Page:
Chinua Achebe

Interview

Friday, July 10, 2009

He has been called the father of a generation of writers. First published at the dawn of Nigeria’s independence, Things Fall Apart has been translated into 50 languages, has sold 10 million copies, and is required reading in countless schools. Kurt Andersen asks Achebe if his novel foreshadowed his country’s difficulties.

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Guests:

Chinua Achebe

Comments [3]

Lauren

Let me clarify. Adichie does not pronounce the "g", which I understand is the proper pronunciation.

Jul. 15 2009 07:31 PM
Lauren

To piggy back off of the previous comment, Kurt pronounces the "g" in Igbo or Ibo. Chimamanda Adichie pronounces the name this way during her interview.

Thanks for an introduction to her. I will check out her novel!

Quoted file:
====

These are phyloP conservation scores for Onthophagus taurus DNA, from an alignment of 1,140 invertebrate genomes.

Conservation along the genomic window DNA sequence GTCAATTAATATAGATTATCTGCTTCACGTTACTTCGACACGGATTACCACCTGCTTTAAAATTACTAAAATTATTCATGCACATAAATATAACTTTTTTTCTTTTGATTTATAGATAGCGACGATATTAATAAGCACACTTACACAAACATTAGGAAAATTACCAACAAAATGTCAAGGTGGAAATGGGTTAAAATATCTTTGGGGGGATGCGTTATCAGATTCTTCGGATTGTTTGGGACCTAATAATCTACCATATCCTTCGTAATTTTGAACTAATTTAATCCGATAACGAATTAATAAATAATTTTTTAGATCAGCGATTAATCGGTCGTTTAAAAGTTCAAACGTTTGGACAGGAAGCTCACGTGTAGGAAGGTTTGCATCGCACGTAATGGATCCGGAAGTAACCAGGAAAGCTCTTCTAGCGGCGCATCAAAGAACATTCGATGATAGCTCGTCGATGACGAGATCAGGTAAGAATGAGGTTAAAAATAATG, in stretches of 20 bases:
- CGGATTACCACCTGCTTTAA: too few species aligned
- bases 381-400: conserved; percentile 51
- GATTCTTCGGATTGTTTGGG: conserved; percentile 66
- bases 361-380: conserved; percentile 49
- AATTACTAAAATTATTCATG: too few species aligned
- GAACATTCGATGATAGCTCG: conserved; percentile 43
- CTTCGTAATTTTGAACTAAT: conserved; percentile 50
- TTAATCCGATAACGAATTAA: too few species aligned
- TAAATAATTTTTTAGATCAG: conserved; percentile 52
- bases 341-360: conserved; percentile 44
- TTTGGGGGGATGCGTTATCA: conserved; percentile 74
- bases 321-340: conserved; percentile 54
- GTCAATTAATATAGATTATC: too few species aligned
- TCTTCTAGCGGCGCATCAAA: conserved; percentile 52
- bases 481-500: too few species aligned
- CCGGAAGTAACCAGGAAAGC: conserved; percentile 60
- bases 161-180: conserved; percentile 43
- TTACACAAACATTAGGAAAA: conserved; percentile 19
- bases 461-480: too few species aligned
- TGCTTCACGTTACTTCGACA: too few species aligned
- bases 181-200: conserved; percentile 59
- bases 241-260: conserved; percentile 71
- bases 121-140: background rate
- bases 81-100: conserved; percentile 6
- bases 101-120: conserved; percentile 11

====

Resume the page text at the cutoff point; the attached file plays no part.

Jul. 15 2009 06:43 PM
Sara from RI

This was an insightful and sensitive interview. It's a great time to look at how West African literature has helped the West learn about world issues.

However, in his concise synopsis of Achebe's, "Things Fall Apart," Kurt referred to the Ibo people as a "tribe." Achebe may have used the term "tribe" in his book in the 1960s, today the term has become highly contested and Achebe's book works to dispel the associations with that term.

Here is a link to the Africa Action website which explains why we, and esp the media, should avoid that term:
http://www.africaaction.org/bp/ethall.htm

Thank you for a wonderful episode and keep up the good work!

Jul. 12 2009 11:04 AM

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